Nuclear energy still raises controversies, understandably. Diane Cardwell describes the level of support in a recent article in the New York Times. What are your views?
Nuclear Plants, Despite Safety Concerns, Gain Support as Clean Energy Sources
Just a few years ago, the United States seemed poised to say farewell to nuclear energy. No company had completed a new plant in decades, and the disaster in Fukushima, Japan, in 2011 intensified public disenchantment with the technology, both here and abroad.
But as the Paris agreement on climate change has put pressure on the United States to reduce greenhouse gas emissions, some state and federal officials have deemed nuclear energy part of the solution. They are now scrambling to save existing plants that can no longer compete economically in a market flooded with cheap natural gas.
“We’re supposed to be adding zero-carbon sources, not subtracting,” Ernest Moniz, the energy secretary, said recently at a symposium that the department convened to explore ways to improve the industry’s prospects.
As a result, there are efforts across the country to bail out nuclear plants at risk of closing, with important test cases in Illinois, Ohio and New York, as well as proposed legislation in Congress.
Exelon, one of the country’s largest nuclear operators, for example, is deciding whether to close two of its struggling plants in Illinois after efforts to push a bailout through its Legislature fell apart.
Nuclear power remains mired in longstanding questions over waste disposal, its safety record after the catastrophes at places like Fukushima and Chernobyl, and the potential for its plants to be converted into weapon-making factories. In spite of the lingering issues, policy makers, analysts and executives, along with a growing number of environmentalists, say that at stake is the future of the country’s largest source of clean energy.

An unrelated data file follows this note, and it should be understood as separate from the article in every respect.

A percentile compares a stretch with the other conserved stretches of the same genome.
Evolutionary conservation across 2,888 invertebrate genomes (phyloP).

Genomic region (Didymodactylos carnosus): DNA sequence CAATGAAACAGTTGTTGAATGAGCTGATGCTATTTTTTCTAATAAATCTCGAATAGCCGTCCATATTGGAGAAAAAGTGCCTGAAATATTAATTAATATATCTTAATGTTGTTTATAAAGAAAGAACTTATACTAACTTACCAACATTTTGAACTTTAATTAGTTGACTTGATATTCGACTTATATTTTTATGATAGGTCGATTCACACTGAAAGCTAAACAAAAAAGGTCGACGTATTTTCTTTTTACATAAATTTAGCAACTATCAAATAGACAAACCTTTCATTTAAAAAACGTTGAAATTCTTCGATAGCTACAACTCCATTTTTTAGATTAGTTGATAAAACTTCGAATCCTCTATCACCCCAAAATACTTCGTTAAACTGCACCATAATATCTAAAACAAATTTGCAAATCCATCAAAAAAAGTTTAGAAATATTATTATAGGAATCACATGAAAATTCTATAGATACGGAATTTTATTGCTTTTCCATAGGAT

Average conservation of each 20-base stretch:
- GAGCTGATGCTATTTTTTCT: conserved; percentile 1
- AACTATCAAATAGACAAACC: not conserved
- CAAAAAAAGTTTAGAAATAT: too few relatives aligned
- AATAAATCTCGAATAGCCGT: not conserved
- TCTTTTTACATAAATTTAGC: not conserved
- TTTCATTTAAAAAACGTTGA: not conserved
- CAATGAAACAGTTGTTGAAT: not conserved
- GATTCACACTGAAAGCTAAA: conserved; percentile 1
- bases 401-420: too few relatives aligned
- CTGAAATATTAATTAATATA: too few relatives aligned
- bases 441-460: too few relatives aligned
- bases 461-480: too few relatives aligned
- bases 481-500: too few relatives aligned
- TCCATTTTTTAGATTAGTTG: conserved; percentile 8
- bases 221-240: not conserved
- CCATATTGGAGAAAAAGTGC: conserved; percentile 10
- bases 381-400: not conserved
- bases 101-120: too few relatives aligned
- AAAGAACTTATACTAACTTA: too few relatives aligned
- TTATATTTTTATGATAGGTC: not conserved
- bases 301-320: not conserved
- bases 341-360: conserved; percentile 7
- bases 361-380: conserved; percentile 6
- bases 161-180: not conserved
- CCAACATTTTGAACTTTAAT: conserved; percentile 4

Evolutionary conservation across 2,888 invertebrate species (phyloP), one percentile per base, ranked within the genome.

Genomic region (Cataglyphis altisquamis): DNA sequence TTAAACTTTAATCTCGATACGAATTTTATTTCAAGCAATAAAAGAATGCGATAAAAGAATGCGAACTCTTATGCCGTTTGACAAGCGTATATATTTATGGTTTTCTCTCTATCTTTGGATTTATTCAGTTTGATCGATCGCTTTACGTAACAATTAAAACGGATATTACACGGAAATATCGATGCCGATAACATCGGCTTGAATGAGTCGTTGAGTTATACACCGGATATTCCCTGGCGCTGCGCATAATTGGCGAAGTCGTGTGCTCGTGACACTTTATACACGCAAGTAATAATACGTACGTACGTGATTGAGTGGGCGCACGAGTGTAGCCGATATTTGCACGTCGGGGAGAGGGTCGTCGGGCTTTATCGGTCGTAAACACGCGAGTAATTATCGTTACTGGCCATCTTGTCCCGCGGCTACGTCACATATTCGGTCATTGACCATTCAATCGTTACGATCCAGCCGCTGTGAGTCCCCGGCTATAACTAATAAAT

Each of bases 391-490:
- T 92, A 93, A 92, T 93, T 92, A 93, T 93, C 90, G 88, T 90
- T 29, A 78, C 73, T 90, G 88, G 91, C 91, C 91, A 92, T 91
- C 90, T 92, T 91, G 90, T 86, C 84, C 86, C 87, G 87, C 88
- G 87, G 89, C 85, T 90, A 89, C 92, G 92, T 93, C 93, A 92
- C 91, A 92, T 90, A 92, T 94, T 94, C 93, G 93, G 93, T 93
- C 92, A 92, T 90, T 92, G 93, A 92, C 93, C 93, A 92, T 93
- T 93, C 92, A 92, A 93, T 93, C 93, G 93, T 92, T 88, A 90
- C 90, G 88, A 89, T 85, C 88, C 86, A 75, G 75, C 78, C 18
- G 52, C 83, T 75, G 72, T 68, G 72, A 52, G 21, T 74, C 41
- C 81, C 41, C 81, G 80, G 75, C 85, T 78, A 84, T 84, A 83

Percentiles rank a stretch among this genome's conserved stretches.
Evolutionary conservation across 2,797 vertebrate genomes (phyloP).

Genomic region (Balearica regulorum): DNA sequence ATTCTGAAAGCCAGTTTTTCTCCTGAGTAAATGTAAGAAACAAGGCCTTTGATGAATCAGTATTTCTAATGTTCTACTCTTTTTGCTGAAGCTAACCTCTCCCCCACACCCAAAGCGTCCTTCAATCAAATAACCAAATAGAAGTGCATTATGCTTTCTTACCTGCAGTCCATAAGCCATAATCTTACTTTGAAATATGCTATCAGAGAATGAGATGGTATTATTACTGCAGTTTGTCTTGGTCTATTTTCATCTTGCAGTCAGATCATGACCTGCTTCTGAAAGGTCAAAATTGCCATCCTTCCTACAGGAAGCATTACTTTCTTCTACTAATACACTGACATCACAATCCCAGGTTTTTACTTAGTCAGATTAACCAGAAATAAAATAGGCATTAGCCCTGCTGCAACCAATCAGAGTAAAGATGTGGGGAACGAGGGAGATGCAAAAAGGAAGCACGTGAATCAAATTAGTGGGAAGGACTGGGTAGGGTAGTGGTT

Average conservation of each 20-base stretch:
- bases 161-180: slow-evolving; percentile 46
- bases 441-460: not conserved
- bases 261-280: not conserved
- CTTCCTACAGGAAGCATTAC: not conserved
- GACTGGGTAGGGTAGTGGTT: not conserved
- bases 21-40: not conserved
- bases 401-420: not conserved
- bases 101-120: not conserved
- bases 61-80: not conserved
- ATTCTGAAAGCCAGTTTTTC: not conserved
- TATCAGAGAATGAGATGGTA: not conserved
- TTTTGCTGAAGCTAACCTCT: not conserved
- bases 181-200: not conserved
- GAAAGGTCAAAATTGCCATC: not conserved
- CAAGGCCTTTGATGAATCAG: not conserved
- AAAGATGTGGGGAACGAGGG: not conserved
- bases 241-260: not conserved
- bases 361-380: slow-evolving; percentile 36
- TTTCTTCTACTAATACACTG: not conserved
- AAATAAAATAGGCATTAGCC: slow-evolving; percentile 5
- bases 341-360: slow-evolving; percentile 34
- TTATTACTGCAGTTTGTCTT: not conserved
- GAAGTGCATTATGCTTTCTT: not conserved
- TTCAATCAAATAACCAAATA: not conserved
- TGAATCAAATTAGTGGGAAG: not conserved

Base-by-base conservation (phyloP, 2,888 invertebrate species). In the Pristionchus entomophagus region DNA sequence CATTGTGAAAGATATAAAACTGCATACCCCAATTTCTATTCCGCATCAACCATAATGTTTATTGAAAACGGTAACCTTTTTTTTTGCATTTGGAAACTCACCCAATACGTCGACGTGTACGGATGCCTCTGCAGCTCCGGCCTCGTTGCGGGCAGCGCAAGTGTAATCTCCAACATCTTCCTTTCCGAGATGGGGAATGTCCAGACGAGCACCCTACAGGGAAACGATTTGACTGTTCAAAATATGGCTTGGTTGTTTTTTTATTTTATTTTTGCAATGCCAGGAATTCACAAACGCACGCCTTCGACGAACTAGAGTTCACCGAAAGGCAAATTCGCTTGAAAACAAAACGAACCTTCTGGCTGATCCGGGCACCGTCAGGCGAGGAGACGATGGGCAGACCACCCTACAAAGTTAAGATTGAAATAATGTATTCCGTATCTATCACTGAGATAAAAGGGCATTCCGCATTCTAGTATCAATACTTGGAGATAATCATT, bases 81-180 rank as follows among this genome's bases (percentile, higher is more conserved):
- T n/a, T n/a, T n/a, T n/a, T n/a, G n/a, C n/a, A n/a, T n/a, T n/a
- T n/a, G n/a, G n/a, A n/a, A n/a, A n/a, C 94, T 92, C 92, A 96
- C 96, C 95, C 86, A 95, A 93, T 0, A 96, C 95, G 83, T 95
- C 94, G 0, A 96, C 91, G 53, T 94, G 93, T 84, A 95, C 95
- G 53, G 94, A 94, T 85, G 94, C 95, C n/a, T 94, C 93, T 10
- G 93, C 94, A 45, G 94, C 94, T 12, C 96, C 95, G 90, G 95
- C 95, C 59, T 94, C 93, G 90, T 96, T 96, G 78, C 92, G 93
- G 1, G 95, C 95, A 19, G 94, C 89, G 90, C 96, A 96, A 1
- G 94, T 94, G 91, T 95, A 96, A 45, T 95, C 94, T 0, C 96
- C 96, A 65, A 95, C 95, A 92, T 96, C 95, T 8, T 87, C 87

“Nothing else comes close,” Mr. Moniz, a nuclear physicist, said at the symposium.
In an interview on Tuesday, Mr. Moniz added, “Maintaining the nuclear fleet is really important for meeting our near-term and midterm goals.”
Renewable sources like solar and wind have grown in popularity in recent years, but nuclear plants provide nearly 60 percent of carbon-free power, followed by hydroelectric plants at roughly 18 percent, according to the Energy Information Administration. In addition, nuclear plants, which can produce power steadily and on demand, run at more than 90 percent of their capacity, higher than any other type of plant, including gas and coal facilities.
They also have the advantage of keeping fuel on-site, which allowed them to supply electricity during the extreme cold of the polar vortex in 2014, when the use of natural gas for heating led to shortages and when some coal plants shut down because of frozen fuel or equipment.
In recent years, a rise in greenhouse gas emissions has tended to follow nuclear plant closings, since they are most often replaced by natural gas, industry executives say. This was the case in California and New England after the San Onofre and Vermont Yankee plants folded.
But the nuclear industry is facing a crisis of old age. The majority of the country’s 99 nuclear reactors are more than 30 years old and were opened before deregulation. Starting in the late 1970s, under federal rules established to help reduce the price of electricity, independent power producers gained the ability to compete in wholesale electricity markets. When prices were relatively high, nuclear plants were able to fare well because their facilities, once up and running, were inexpensive to operate.
However, the recent slowdown in the demand for electricity and the glut of natural gas from the rise in fracking has driven down wholesale prices. That lower revenue poses special challenges for nuclear plants, which operate potentially for as long as 80 years, and so require costly upgrades and repairs during their life spans.
“At these prices,” said Jay Apt, a professor and a director of the Electricity Industry Center at Carnegie Mellon University, “they can’t save up enough to have cash on hand for periodic capital investments.”